Xuemin Lin - Selected Publications#

There are 147 papers published in the top venues in the last 5 years (e.g., in 2022, 17 ICDE papers, and 1 SIGMOD pper, 2020, 4xSIGMOD, 10xVLDB, and 9xICDE long papers were published), below are 10 representative publications in the 5 years.

1. HUGE: An Efficient and Scalable Subgraph Enumeration Engine, Z. Yang, L. Lai, X. LIN, K. Hao, W. Zhang, SIGMOD 2021.

This is the first time to propose a framework together with a system to conduct an enumeration of subgraph combining combining a pull base with a push base while minimizing the computation and communication costs with the bounded memory. This is a revolutionary paradigm by combining the strengths of two existing paradigms that can speed-up the existing computation techniques by orders of magnitude.

2. Communication-Efficient Distributed Covariance Sketch, with Applications to Distributed PCA Z. Huang, X. LIN, W. Zhang, Y. Zhang, Journal of Machine Learning Research 2021.

This work bridges the gap between deterministic and randomized communication complexity for computing a covariance sketch of a large matrix distributed across servers. A novel algorithm for distributed PCA with improved communication cost is developed based on a well-known connection between covariance sketch and PCA. Moreover, with the new algorithms, each server only needs to make one pass over the data with limited working space.

3. FAST: FPGA-based Subgraph Matching on Massive Graphs, X. Jin, Z. Yang, X. LIN, S. Yang, L. Qin, Y. Peng, ICDE 2021.

This work tames the NP-hardness of subgraph matching by proposing a CPU-FPGA co-designed framework. The first FPGA-based subgraph matching algorithm is designed and implemented. To take full advantage of the pipeline mechanism on FPGAs, task parallelism optimization and task generator separation strategy are proposed, achieving massive parallelism. 462.0x and 150.0x speedup is reported in experiments compared with the state-of-the-art algorithms. It is anticipated this will be a milestone in subgraph matching algorithms.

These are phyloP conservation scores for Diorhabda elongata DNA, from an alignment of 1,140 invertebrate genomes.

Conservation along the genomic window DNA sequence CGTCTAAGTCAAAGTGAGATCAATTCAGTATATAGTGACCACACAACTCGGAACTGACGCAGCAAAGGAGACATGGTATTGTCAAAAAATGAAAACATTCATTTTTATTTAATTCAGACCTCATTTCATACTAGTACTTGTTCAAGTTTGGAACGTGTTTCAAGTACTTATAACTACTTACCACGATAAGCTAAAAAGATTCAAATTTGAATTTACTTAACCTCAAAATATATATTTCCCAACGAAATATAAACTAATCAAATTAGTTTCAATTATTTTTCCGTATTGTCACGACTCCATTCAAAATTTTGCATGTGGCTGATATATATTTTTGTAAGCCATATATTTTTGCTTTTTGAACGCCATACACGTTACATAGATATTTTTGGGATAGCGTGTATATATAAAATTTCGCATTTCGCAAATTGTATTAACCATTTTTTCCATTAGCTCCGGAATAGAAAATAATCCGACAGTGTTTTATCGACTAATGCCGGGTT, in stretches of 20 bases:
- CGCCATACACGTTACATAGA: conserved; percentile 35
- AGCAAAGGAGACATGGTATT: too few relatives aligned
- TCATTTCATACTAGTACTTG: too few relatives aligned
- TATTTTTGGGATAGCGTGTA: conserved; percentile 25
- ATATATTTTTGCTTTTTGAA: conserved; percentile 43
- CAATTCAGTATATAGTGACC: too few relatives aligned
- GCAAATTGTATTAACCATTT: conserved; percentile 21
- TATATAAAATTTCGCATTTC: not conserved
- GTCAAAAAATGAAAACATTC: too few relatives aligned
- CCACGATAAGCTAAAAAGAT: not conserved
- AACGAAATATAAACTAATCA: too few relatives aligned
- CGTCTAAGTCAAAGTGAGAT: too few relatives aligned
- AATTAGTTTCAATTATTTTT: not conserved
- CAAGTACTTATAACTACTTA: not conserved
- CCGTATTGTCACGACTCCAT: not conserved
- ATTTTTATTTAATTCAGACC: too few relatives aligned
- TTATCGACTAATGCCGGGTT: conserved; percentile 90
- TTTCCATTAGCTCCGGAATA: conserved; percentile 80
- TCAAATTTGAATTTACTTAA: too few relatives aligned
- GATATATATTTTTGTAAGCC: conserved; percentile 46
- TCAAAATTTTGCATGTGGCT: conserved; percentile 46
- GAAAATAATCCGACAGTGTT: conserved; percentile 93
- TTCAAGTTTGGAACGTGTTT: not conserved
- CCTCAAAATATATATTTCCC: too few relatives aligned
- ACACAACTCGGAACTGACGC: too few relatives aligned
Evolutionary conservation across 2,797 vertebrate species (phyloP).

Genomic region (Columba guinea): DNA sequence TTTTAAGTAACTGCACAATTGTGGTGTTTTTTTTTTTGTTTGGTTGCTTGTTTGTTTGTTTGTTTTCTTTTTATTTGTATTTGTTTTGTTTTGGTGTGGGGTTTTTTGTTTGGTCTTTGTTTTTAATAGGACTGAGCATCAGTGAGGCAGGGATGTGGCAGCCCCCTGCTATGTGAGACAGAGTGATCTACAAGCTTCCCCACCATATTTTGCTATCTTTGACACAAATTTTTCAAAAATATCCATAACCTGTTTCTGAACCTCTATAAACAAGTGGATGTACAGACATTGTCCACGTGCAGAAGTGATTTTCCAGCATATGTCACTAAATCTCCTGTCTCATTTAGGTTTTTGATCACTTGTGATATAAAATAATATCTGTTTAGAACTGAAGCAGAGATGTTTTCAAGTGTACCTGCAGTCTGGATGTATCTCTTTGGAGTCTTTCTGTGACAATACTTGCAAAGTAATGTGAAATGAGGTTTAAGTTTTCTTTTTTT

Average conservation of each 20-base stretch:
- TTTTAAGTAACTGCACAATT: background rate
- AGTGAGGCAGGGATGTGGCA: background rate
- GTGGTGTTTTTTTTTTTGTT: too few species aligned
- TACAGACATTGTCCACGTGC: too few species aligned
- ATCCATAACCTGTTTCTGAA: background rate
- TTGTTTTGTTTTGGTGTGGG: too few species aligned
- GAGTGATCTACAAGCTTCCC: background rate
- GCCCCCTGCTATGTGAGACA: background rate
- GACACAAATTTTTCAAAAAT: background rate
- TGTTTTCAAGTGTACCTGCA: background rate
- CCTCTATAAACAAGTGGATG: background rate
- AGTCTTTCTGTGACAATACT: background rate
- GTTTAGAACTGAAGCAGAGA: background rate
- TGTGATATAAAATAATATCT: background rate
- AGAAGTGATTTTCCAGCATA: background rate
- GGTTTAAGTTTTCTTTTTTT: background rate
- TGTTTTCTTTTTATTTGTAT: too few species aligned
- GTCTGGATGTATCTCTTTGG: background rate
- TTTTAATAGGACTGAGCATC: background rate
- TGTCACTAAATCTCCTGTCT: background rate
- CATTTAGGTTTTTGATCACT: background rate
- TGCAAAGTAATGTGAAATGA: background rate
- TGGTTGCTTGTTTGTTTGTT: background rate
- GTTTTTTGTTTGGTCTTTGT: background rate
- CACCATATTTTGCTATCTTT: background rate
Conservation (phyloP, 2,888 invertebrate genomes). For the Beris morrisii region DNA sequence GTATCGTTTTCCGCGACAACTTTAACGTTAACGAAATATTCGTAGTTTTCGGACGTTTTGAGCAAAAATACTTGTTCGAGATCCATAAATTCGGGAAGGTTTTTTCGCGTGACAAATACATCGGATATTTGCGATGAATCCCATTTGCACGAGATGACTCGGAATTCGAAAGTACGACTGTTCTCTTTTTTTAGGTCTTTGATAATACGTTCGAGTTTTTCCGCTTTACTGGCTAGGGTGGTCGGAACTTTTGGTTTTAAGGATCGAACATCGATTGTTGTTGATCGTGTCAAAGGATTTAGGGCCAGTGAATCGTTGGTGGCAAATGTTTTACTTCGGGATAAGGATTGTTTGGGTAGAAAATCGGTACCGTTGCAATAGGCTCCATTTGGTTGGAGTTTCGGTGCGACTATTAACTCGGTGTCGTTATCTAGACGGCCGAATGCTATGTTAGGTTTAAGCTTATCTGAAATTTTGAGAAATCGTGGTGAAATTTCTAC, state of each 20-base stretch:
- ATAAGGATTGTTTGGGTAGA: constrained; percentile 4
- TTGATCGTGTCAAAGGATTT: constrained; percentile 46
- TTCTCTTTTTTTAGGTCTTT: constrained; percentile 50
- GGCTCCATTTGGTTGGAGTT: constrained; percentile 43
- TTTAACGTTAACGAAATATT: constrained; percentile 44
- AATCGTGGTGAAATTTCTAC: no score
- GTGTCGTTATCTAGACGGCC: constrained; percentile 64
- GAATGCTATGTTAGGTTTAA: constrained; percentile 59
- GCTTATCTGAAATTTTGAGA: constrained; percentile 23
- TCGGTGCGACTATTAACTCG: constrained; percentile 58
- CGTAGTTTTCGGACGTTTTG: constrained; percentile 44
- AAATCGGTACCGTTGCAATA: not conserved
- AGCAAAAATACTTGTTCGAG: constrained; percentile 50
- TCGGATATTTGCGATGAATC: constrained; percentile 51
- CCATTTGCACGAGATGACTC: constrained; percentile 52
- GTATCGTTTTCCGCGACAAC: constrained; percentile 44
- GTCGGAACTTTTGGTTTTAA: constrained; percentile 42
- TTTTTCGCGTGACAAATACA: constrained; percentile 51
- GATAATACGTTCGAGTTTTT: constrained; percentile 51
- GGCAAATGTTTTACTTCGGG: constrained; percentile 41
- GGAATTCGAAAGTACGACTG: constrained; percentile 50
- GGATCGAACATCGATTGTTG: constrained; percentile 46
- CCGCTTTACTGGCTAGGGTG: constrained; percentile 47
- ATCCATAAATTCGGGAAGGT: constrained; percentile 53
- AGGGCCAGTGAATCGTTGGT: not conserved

4. Maximum Biclique Search at Billion Scale, B. Lv, L. Qin, X. LIN, Y. Zhang, Z. Qian, J. Zhou, VLDB 13(9): 1359-1372, 2020. The best paper runner-up award.

Review from the selection committee: Bicliques are fundamental structures in bipartite graphs that are useful for many different applications, from anomaly detection in e-commerce, gene expression analysis, to social network-based recommendations. In these applications, a fundamental problem is to efficiently determine maximum bi-cliques, which are bi-cliques with the maximum number of edges in a bipartite graph. This paper introduces a practical solution, based on progressive bounding, to find maximum bi-cliques, and shows that their solution works efficiently on big real-world datasets of billions of edges. The progressive bounding framework repeatedly obtains lower-bounds on the number of nodes in a maximum biclique. Then by analyzing the vertex properties together with the lower-bounds, the search space for maximum bicliques can be significantly reduced. They also show that only a logarithmic number of lower-bounds are needed and extensively demonstrate the effectiveness of their technique on many real datasets, some with millions of nodes and over a billion edges. The algorithms are adopted in Ali double 11 for detecting clicking farming.